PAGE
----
3.2.2. Acute Divalinal Infusion

Rats were randomly assigned to four groups (8 rats each) with members of Groups 1 and 2 each prepared with an icv guide cannula (stereotaxic coordinates as indicated above) constructed from PE-60 tubing with a heat bulge that rested on top of the cranium thus serving as a stop to further penetration. The total length of the guide was 2.5 cm with a distance from the beveled tip to the heat bulge of 2.5 mm. Injections were made using a 30-gauge stainless-steel tubing injector with a beveled tip that protruded 2.0 mm beyond the end of the guide cannula. The injector was attached to a 10 µL Hamilton syringe by PE-20 tubing. Members of Groups 3 and 4 were not prepared with icv guide cannulas.

3.2.3. MA Reinstatement

One group of six rats was used in this experiment. Each animal was prepared with an icv guide cannula as described above. The purpose of this experiment was to first establish MA dependence, and then treat with icv divalinal coupled with extinction trials in an attempt to weaken the association of MA with the nonpreferred CPP compartment.

Correct placement of the guide cannulas used in these experiments was confirmed by the icv injection of 10 µL of fast green dye at the conclusion of testing under Equithesin anesthesia (3.5 mL/kg, i.p., pentobarbital 100 mg/mL; Jensen-Salsbury Laboratory, Kansas City, MO, USA), followed by brain extraction and visual confirmation of dye within the brain ventricles. All osmotic pumps were checked at the completion of the experiment to see whether the contents were exhausted, and they were.

3.3. Apparatus

The conditioned place preference apparatus consisted of a conditioning box (length: 64 cm × width: 21 cm × height: 34 cm) with two compartments (each 28 × 21 cm) and a short connecting run (8 × 21 cm). The black compartment had a wire-mesh floor, while the white compartments had parallel metal rods (dia. = 4.8 mm). Each compartment could be isolated by the placement of a white plastic divider door at the entrance. A 15-watt light bulb was positioned above the black compartment in order to decrease the tendency for the animals to spend the majority of their time in the black compartment. A video camera was placed directly over the apparatus to record the activity of the rat. The camera was connected to a computer which recorded the activity interpreted by video tracking software that provided quantifiable information on locomotor activity and time spent in each compartment.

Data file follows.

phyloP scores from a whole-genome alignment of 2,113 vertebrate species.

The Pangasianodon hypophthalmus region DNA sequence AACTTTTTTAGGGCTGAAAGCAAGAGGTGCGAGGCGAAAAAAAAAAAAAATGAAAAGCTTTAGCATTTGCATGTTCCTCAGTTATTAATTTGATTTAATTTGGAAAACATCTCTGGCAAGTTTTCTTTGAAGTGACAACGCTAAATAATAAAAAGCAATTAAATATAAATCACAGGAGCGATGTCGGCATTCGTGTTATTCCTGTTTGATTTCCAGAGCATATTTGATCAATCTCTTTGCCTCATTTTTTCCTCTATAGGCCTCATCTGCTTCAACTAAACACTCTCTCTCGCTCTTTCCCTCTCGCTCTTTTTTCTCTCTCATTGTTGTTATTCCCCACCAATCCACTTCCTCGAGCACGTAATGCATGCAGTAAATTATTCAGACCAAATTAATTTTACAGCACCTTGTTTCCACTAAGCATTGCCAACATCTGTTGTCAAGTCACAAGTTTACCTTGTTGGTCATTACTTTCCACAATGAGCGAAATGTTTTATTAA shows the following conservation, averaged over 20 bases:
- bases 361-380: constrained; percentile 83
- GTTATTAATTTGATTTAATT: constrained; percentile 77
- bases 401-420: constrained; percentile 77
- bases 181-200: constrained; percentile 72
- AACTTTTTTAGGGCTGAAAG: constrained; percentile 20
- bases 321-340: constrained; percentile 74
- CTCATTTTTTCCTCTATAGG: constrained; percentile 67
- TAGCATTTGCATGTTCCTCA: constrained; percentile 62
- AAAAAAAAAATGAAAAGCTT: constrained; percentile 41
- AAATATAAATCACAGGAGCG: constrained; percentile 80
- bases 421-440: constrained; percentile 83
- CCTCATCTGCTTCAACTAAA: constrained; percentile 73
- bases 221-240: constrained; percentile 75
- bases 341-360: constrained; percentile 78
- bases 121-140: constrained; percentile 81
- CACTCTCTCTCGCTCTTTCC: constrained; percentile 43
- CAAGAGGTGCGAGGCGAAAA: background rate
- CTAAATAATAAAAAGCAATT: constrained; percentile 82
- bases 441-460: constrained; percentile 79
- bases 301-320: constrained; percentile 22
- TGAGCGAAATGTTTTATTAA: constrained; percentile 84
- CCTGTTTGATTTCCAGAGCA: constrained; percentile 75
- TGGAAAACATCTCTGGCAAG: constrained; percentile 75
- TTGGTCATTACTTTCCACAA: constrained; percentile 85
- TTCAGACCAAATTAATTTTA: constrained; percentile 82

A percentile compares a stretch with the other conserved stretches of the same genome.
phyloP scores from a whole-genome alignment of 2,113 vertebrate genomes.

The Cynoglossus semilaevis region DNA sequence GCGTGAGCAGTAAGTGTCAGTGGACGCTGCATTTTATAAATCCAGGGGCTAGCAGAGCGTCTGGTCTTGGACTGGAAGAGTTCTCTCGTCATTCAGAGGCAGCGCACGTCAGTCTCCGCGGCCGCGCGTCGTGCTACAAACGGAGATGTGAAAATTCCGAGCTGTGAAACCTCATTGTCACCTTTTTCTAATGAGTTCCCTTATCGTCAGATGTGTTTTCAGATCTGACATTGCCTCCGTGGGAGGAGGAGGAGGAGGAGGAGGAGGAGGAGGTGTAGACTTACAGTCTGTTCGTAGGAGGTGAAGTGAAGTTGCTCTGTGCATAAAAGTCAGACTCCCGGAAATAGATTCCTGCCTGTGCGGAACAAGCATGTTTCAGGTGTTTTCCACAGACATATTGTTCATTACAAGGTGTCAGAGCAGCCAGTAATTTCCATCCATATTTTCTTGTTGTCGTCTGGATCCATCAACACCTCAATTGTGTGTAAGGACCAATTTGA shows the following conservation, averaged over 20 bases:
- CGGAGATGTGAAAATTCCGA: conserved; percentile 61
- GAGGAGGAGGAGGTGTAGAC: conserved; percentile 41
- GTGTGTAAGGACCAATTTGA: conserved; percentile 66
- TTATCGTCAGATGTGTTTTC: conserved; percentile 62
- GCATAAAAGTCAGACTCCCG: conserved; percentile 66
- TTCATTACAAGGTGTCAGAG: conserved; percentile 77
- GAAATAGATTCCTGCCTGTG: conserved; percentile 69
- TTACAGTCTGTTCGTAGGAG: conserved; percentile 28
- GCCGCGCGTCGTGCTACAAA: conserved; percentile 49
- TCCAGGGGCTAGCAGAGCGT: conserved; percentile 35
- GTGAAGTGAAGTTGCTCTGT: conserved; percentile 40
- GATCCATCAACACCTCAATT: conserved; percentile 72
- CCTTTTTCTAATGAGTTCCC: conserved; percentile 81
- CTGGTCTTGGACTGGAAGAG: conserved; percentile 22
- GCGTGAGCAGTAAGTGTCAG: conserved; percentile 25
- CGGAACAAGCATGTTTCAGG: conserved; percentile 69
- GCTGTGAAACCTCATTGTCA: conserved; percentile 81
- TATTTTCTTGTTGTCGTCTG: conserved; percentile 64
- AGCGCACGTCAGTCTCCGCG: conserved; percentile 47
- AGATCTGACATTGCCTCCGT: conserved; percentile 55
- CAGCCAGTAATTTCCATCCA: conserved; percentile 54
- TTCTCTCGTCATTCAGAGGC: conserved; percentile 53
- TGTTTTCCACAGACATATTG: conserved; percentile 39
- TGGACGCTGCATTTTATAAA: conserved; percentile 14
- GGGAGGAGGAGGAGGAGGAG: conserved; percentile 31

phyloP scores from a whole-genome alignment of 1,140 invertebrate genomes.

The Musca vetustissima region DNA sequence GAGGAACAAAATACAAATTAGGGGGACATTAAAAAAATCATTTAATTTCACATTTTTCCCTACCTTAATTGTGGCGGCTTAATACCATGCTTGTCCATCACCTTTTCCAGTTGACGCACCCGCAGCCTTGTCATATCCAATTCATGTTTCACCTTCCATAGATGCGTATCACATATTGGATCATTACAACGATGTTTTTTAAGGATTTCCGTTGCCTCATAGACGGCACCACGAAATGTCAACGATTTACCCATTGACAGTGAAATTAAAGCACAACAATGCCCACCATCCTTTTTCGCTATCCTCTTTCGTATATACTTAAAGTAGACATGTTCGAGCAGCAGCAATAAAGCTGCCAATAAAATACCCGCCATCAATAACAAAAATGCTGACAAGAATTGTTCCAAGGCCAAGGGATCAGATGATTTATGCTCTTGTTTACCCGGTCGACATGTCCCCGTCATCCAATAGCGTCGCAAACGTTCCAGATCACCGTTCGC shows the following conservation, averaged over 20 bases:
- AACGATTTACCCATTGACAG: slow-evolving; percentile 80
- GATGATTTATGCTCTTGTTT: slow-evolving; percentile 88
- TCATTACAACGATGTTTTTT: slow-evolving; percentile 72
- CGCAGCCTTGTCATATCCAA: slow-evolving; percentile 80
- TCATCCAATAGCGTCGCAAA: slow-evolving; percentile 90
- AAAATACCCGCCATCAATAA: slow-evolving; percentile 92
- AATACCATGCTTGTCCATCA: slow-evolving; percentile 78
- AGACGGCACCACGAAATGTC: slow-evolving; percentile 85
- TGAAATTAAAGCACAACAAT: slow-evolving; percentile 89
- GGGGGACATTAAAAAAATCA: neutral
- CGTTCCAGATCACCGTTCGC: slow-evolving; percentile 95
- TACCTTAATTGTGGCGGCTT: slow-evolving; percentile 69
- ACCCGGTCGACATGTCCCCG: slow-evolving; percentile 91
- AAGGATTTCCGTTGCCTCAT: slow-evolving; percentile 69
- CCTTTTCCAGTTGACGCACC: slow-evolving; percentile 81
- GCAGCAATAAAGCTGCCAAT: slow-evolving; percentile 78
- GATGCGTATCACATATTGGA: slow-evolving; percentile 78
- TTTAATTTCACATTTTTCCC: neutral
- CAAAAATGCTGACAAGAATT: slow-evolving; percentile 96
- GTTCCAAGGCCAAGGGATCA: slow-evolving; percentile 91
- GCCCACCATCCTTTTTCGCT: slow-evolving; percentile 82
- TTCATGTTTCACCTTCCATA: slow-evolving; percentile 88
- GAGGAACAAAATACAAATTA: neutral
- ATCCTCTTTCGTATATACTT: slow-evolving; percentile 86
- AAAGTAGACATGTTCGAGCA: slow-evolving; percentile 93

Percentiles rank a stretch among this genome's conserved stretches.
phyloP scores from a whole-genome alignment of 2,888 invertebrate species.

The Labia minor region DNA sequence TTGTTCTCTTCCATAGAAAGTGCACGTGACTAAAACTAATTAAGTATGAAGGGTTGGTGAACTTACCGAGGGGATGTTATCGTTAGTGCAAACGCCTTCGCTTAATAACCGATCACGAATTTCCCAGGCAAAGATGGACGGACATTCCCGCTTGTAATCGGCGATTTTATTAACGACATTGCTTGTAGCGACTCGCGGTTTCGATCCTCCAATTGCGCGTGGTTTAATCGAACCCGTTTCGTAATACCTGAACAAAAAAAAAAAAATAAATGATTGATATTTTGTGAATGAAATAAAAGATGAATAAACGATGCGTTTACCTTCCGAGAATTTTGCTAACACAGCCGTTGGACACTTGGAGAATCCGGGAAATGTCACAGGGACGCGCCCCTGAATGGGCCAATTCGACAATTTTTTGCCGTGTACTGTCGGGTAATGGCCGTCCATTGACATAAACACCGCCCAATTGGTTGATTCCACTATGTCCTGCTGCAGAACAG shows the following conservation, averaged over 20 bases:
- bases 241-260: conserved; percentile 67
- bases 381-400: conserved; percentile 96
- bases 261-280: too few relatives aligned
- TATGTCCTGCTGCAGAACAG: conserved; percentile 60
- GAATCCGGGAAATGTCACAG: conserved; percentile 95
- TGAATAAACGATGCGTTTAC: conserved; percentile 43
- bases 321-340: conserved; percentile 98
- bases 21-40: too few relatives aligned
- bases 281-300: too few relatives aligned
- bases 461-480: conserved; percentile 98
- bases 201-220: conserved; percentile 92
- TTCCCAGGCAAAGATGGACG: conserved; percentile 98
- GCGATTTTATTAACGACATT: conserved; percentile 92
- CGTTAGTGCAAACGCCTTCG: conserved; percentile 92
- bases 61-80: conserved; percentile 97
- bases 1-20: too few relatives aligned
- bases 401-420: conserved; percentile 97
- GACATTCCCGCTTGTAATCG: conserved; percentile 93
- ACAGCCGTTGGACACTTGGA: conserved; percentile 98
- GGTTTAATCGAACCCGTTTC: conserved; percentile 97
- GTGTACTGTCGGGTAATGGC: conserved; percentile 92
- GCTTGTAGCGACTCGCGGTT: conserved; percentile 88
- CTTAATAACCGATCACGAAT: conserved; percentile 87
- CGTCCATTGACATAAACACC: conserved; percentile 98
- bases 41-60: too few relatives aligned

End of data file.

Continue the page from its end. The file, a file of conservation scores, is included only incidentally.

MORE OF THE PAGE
3.4. Behavioral Training

3.4.1. Experiment 1: Chronic Divalinal Infusion

A 19-day conditioning and testing protocol was used (Figure 1A). Initially the animals were handled for 5-min per day for two days, and then on day 3 members of Groups 1 and 2 were prepared with mini-osmotic pumps. The animals of Group 1 were implanted with pumps that contained divalinal (10 nmol/0.5 µL/h) prepared in artificial cerebrospinal fluid (aCSF). This dose of divalinal is effective at disrupting the acquisition of the Morris water maze task of spatial memory in rats [42]. The pumps used with the animals of Group 2 contained only aCSF and also delivered at a rate of 0.5 µL/h. During four days of recovery handling was continued (5-min per day). The animals were tested for pre-acquisition compartment preference. This was accomplished by permitting each animal to move freely within the CPP box for 30-min on each of two days. Day 8 served to adapt the animal to the apparatus; while the time spent in each compartment on day 9 was utilized to determine compartment preference. On days 10, 12, 14 and 16 each animal received an MA injection (methamphetamine hydrochloride, M8750, Sigma-Aldrich, St. Louis, MO; 2 mg/kg in a volume of 1 mL/kg of sterile 0.15 M NaCl s.c.) 5-min before being confined to the non-preferred compartment for 30 min. On days 11, 13, 15 and 17 these animals received 0.15 M NaCl injection (1 mL/kg s.c.) 5-min prior to being confined to the preferred compartment. On days 18 and 19 each animal was tested for post-conditioning compartment preference for 30 min. Members of Group 3 were not prepared with mini-osmotic pumps but served as drug controls and received MA (2 mg/kg s.c.) according to the above schedule. Members of Group 4 (vehicle controls) were treated identically as the rats of Group 3 but received only sterile 0.15 M NaCl (1 mL/kg s.c.).